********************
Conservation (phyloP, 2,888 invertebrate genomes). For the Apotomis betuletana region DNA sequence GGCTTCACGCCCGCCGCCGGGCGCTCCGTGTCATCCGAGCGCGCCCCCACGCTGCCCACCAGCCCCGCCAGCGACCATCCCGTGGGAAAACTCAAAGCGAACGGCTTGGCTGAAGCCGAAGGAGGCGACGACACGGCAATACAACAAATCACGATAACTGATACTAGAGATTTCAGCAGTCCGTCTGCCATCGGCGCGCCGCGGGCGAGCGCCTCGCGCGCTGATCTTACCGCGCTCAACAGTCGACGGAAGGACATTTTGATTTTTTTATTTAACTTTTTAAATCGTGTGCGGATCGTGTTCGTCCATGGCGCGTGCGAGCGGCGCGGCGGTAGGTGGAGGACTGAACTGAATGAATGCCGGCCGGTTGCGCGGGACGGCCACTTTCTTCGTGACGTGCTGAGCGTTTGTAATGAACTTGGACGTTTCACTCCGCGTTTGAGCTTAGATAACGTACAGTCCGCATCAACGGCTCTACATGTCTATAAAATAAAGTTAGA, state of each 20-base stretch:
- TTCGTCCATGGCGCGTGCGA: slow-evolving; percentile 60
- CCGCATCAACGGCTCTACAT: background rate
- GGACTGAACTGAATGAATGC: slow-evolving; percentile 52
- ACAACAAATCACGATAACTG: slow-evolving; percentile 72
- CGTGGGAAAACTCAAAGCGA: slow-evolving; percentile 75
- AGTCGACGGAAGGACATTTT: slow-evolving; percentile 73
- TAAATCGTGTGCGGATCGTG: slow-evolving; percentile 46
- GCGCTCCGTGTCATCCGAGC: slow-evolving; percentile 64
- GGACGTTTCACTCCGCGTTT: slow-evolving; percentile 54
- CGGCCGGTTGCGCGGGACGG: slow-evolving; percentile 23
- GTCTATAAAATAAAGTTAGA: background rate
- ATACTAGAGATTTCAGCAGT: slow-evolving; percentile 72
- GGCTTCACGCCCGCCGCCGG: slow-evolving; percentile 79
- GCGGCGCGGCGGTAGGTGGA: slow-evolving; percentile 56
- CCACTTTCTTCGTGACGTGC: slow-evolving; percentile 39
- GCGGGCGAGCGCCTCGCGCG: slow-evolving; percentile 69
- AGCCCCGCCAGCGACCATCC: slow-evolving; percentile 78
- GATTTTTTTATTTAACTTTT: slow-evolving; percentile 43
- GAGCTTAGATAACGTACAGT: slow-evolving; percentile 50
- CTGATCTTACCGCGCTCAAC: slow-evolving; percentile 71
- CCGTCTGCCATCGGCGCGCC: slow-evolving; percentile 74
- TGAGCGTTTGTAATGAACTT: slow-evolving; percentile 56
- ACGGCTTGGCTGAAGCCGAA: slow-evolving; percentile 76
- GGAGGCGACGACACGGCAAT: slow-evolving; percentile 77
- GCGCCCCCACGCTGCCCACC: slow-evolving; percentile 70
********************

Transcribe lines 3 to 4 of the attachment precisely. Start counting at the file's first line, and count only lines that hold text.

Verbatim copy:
- CCGCATCAACGGCTCTACAT: background rate
- GGACTGAACTGAATGAATGC: slow-evolving; percentile 52